NEW YORK (TheStreet) -- Kodachrome (1935-2010) has officially met its end. Dwayne's Photo in Parsons, Kansas -- the last laboratory with the capability to develop the storied color-reversal film -- will develop its final roll on Thursday.

Released by Eastman Kodak ( EK) in 1935, Kodachrome was a popular color slide film with a storied history. Known for its archival characteristics, early Kodachrome slides from the 1930s provide a rare, colorful glimpse into America's Great Depression.

For several decades, Kodachrome films dominated the consumer and professional photography market, compelling singer Paul Simon to immortalize the product with his 1973 hit song, Kodachrome.

By 1990, Kodachrome embarked upon a two-decade demise, spurred by the release of Fujichrome Velvia. Fuji's rival offering, a reversal film rated at ISO 50, offered photographers a slide as sharp as Kodachrome 25 that was twice as sensitive to light. Fujifilm also utilized a common development process known as E-6, which could be performed less expensively than Kodak's proprietary K-14 development process, necessary to develop Kodachrome films.

In the early 2000s, digital cameras manufactured by Nikon and Canon ( CAJ - Get Report) placed further pressure on the film products industry, forcing Kodak to discontinue the no-longer-profitable Kodachrome 25 in 2002. Devotees of the film scrambled to buy inventory, storing it in their freezers for years to come and creating a secondary market for the film on auction web sites such as eBay ( EBAY - Get Report) .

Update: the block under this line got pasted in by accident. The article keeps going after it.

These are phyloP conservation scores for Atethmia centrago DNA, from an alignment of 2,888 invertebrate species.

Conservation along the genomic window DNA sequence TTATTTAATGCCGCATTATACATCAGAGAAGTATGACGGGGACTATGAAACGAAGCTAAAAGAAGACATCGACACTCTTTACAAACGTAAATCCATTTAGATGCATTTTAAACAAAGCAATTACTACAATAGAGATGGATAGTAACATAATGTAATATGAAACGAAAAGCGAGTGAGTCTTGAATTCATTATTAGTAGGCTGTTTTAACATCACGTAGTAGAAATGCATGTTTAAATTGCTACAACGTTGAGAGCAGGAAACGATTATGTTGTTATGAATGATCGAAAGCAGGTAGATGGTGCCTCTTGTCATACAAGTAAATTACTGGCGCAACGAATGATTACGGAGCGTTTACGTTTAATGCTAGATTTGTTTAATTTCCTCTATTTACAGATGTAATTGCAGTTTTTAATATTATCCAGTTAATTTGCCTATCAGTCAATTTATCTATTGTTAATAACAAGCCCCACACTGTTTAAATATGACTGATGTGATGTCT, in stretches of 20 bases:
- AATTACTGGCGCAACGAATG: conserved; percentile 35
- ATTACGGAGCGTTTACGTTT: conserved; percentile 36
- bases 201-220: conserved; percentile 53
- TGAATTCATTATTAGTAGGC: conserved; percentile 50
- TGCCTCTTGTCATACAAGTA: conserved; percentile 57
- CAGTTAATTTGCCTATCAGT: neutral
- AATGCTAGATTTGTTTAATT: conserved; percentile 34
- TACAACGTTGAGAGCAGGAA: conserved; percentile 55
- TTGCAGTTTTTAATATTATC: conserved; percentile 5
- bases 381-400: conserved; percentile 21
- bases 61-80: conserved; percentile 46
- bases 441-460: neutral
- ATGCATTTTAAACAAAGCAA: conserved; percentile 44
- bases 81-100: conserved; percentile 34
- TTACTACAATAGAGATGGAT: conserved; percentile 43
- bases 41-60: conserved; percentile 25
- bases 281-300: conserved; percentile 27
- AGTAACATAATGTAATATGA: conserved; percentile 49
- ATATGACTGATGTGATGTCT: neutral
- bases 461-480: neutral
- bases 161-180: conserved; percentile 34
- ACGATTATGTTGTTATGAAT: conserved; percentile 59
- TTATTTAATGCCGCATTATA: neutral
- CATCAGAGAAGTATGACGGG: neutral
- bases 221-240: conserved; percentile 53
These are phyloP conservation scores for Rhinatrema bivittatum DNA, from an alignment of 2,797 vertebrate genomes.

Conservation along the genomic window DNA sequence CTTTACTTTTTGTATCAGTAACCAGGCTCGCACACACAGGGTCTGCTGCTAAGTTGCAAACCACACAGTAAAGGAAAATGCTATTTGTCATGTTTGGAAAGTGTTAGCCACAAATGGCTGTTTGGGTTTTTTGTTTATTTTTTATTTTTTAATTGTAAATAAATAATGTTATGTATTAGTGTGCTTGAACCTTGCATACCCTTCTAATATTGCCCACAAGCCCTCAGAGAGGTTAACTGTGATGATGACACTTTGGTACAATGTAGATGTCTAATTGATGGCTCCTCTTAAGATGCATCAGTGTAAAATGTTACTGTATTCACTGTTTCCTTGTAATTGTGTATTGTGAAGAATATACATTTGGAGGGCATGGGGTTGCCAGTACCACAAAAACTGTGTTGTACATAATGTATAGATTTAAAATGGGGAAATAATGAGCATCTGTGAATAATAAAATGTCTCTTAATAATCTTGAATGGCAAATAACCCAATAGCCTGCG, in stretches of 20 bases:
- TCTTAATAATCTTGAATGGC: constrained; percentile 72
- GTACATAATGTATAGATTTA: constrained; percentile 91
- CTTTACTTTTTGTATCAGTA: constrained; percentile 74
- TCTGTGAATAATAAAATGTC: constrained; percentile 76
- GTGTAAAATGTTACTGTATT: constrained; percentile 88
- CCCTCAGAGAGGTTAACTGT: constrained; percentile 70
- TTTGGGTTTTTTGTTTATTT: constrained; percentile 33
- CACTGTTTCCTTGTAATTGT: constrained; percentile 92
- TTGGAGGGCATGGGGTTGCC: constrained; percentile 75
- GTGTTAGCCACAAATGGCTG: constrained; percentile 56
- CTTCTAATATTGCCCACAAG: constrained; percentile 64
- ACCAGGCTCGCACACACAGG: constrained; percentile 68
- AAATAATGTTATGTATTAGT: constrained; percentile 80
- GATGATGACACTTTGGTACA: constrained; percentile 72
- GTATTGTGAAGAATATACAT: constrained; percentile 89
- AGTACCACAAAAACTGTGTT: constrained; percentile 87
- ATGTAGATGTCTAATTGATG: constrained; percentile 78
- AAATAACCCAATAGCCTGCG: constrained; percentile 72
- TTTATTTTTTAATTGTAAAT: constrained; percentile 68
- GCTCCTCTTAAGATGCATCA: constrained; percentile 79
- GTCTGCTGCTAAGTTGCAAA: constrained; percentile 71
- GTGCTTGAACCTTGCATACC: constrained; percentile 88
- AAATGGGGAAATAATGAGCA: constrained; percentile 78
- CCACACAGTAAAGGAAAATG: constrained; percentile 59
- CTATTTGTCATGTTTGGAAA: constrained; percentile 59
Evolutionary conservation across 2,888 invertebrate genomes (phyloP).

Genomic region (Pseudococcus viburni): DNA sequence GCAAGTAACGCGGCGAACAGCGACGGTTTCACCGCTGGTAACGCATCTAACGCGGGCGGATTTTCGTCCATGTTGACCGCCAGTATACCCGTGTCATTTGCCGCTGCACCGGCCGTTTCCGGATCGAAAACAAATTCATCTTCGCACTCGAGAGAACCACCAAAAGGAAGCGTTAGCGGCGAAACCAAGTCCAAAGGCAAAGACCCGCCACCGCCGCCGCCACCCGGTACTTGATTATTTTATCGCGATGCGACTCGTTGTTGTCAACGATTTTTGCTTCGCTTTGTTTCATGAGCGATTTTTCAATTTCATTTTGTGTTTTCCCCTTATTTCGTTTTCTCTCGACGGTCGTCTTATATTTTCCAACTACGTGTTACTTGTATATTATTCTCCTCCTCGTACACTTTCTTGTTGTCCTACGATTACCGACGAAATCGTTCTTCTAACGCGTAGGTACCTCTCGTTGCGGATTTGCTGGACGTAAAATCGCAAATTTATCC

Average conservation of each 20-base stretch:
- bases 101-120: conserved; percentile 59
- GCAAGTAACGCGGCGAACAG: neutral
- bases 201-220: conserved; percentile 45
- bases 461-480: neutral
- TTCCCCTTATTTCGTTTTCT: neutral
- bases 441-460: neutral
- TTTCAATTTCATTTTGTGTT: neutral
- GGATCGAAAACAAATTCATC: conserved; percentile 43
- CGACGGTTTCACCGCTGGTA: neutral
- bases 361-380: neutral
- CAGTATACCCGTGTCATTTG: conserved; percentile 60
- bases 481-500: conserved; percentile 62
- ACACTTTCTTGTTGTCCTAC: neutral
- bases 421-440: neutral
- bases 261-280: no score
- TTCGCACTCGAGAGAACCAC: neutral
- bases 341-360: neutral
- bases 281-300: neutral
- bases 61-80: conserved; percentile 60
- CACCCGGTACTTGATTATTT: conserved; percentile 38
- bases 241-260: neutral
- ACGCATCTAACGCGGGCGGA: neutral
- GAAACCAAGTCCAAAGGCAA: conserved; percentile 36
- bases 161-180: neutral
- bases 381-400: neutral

In June of 2009, Kodak discontinued Kodachrome 64, the last remaining Kodachrome film.

For many photographers, December 30, 2010, will be a funeral for a friend. Thousands of amateur and professional photographers have taken to the web to remember their "first" film -- and why it meant so much to them.

As photographer Dan Bayer writes on his Kodachrome tribute website, "While I do shoot lots of digital, I have more than a warm place in my heart for Kodachrome as I started using the film some 29 years ago at age 13.... For what it is worth, I am very impressed that Kodak has made the film this long. It truly is a statement in product commitment and longevity so I have to really thank them for that."

-- Written by John DeFeo in New York City

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